Laurie, you had me at “unlikeable”. Of course I completely understand where you come from and “get” this story. I may be a few years younger than you, and went to Royal Oak schools rather than Oak Park schools, but encountered the same problems. I remember getting my first report card in 9th grade – all A’s. My first period class was Algebra. A cute sophomore baseball player asked if he could walk me to my next class. I was beyond thrilled and agreed. We had nothing to talk about, so he asked me about that report card. I told him I got A’s. He asked what else. Nothing, just A’s. He didn’t speak to me for years (we wound up in choir together two years later; it wasn’t quite as bad then). But I learned to never show that I was smart (unless someone was in class with me, then I couldn’t hide it).

    The debacle in the debates between Hilary and the Orange Monster still makes my hair stand on edge. And look how low our country has sunk since then. What a disgrace.

    • Laurie Levy says:

      I know you get it. As far as Hillary goes, she had a much tougher road than I man would have had. I think she would have been better off being herself and owning her smarts. She was too managed by others.

  2. pattyv says:

    Laurie, I still feel that James B. Comey is entirely responsible for her loss. Yes the men-children in the room had a lot to do with, but they’re always there, Trump’s 40%. I think she lost on the eve of that historic vote because of Comey, voters aren’t often aware of what’s really going on, sadly, often they vote from headlines. But I do agree with you, she was the most qualified and we lost our chance. So sad.

  3. Thanx (or rather no thanx!) Laurie for your impassioned recap of Hillary’s run and a reminder of how the most qualified POTUS candidate imaginable lost to the least qualified and most horrid.

    As for this week’s prompt, I’m reminded that eight years of Obama spoiled me – I want my presidents smart and literate and civil and conscientious. Hillary surely fit the bill but look what we got.

    Forgive me for ranting to the choir!

  4. Dave Ventre says:

    The 2016 election still lingers on in the American body politic, like malaria or Lyme disease. I’m still not convinced we are going to beat it.Had Hillary not been robbed, what a different country we would be now.

    As for the problems faced by highly intelligent women, I have watched a couple of close female friends and one niece struggle with trying to foster relationships with men who either are made uneasy by their intellect, or see it as something that needs to be stifled. They were successful in the end, but it took longer than it should have. Sometimes I look at most of my fellow males and can only shake my head in confusion.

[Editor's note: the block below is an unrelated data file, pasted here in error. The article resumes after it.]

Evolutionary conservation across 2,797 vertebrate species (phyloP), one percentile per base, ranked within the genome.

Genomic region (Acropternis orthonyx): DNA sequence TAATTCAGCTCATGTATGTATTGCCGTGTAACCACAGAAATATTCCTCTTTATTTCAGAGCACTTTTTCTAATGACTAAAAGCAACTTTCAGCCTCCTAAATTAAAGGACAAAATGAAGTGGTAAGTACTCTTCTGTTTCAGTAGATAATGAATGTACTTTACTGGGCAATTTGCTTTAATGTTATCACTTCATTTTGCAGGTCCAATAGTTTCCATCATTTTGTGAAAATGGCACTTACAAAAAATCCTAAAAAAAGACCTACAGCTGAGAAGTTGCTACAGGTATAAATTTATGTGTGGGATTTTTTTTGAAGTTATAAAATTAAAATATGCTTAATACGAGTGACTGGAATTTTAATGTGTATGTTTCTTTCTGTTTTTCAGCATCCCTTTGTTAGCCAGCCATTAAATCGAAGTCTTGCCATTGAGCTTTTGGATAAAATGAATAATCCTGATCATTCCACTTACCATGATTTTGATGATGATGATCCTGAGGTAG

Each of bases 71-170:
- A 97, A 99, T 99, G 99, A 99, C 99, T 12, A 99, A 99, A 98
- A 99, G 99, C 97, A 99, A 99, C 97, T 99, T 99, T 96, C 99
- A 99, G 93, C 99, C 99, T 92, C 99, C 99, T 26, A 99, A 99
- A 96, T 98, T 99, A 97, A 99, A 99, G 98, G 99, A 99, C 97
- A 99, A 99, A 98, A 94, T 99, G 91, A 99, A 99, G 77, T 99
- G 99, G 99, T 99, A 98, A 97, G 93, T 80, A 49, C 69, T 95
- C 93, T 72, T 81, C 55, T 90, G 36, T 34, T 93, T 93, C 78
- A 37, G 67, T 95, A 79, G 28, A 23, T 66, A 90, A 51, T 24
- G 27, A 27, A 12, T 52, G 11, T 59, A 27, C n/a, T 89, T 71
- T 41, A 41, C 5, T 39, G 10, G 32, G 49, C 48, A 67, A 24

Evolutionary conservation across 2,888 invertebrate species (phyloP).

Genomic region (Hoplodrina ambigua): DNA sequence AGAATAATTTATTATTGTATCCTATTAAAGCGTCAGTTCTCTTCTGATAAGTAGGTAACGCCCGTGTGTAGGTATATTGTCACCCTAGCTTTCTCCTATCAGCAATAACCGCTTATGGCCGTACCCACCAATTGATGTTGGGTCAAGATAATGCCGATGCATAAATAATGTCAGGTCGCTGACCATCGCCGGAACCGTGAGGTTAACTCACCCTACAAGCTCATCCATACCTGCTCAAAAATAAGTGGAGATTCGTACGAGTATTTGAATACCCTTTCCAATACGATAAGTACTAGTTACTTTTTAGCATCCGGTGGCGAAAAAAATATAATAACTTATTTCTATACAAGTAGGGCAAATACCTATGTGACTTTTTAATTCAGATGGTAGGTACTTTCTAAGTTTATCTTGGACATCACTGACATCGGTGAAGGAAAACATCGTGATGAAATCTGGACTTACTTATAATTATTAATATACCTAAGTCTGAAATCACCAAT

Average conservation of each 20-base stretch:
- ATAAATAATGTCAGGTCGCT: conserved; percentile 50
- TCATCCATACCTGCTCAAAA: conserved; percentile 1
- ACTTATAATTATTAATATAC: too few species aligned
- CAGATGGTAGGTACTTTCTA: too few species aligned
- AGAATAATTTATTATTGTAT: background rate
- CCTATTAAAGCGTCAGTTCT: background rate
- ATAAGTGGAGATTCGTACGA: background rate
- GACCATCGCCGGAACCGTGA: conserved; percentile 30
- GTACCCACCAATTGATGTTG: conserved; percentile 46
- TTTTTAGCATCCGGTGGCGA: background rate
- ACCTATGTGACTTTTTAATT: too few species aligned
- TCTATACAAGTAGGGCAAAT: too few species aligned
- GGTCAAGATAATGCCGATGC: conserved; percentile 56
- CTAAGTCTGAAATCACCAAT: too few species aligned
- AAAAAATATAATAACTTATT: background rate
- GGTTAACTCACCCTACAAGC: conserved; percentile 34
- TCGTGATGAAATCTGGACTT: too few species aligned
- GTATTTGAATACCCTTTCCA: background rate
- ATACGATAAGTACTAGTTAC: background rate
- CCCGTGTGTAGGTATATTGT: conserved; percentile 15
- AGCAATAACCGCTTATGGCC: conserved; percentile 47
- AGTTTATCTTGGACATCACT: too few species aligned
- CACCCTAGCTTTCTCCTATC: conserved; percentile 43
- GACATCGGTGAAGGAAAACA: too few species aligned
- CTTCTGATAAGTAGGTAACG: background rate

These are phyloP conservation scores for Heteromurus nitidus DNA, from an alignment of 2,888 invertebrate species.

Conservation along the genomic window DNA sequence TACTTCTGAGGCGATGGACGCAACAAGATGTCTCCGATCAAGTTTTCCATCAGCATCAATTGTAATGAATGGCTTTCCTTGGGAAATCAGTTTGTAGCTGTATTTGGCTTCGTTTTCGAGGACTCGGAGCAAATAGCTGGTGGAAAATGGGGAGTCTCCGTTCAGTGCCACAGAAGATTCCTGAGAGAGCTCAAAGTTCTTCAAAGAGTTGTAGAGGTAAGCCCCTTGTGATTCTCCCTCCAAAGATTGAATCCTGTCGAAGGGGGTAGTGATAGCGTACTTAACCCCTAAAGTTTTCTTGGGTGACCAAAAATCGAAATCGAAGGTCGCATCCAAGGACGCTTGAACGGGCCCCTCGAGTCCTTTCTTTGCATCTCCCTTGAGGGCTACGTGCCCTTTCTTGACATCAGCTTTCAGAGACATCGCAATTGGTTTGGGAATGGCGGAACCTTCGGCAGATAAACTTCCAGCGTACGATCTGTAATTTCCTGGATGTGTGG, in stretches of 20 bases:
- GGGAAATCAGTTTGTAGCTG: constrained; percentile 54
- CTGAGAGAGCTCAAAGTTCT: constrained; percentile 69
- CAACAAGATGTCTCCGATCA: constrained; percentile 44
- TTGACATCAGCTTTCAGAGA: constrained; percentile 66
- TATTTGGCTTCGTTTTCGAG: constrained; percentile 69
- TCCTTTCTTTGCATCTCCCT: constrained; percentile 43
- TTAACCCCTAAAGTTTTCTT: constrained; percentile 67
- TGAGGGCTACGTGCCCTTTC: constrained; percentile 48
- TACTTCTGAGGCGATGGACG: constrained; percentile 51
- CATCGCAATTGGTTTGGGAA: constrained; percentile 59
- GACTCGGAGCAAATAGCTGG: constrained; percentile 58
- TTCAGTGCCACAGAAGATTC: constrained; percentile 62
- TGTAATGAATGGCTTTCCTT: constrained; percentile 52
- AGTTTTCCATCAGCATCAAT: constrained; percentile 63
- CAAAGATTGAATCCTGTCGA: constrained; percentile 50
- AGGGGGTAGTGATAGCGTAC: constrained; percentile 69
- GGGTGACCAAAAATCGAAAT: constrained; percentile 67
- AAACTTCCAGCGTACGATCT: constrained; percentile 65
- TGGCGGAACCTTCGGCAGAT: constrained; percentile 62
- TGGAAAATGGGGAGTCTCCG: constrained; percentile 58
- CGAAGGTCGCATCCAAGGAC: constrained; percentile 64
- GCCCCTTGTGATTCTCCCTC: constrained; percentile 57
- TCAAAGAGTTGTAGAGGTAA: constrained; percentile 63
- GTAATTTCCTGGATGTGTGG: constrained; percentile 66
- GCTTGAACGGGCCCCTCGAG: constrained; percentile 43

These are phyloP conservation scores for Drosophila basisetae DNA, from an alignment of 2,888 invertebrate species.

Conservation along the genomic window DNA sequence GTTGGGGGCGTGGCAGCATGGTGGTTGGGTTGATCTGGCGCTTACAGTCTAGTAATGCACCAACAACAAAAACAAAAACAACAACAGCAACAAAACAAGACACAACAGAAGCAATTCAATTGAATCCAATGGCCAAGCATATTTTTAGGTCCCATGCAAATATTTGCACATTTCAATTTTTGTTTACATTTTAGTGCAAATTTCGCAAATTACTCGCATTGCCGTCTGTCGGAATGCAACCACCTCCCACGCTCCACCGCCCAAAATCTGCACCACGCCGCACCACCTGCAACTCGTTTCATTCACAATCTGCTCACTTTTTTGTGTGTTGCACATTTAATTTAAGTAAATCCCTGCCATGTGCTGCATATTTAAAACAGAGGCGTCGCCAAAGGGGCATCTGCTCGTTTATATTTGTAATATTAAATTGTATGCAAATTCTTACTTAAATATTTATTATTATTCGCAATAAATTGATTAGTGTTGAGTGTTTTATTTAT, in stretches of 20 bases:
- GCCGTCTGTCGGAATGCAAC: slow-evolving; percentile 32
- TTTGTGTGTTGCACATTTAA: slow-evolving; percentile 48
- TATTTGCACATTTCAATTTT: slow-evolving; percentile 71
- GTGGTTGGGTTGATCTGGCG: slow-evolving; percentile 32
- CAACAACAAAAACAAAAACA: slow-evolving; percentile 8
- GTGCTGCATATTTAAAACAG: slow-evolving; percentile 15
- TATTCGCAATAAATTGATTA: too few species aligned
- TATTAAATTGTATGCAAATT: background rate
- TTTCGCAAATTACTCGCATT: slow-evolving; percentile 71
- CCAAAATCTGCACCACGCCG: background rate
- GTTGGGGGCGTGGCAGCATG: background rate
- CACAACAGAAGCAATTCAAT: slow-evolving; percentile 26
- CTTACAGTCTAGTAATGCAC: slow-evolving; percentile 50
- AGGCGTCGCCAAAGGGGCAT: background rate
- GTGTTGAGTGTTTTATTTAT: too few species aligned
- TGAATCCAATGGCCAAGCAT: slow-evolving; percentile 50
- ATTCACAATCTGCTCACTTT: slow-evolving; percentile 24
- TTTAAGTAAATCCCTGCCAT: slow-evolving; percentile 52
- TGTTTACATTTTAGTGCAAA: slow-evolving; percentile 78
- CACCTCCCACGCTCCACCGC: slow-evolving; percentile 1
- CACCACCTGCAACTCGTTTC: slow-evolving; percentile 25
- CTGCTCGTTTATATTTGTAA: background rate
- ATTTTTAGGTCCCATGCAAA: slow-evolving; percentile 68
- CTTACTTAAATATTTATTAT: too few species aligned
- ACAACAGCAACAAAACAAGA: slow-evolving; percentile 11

Gina is scary-smart, a scientist and an artist. She once told me that she had ended every single relationship she ever was in because she got tired of men who could not keep up with her. Luckily for me, I find intellect to be a powerful aphrodesiac (she’s my second PhD!), right up there with creativity. I succeeded where the others failed because I was more than happy to let her be own genius self.

    • Laurie Levy says:

      I wish there were more men who feel like you, Dave. I am also haunted by Gore’s “loss.” I can’t help thinking that if the popular vote decided elections, we would be so much better off. The Electoral College is killing us, but like so many other things, I don’t see that changing anytime soon.

  5. I felt your compassion for Hillary through your compassionate memoir.

    I supported Hilary in the primary. Obama was charismatic but did not have enough political experience to be President. To our rescue Obama had Michelle. I am not sure that Bill would have lived up to Michelle.

    Trump’s stalking of Hillary stunned most of us, but silenced others who were afraid to speak against their leader. Hillary has expressed her willingness in many ways and opportunities to speak truth to evil–e.g. the woman’s conference in China. Obama accomplished much without showing his anger–e..g Philadelphia.

    And Hillary despite this “passive” attitude did win the election.

    BTW/ I am not against expressing anger. Just need to use Sun Tze’s Art of War as a strategy. LOL

    • Laurie Levy says:

      While I still feel she is a very intelligent, capable woman who should never have lost to Trump, this country is not ready to elect a female President. Just look at everything being done in red states by by the right-wing of the Supreme Court to keep women in their place. Also, she was not a great campaigner… and then there was Comey.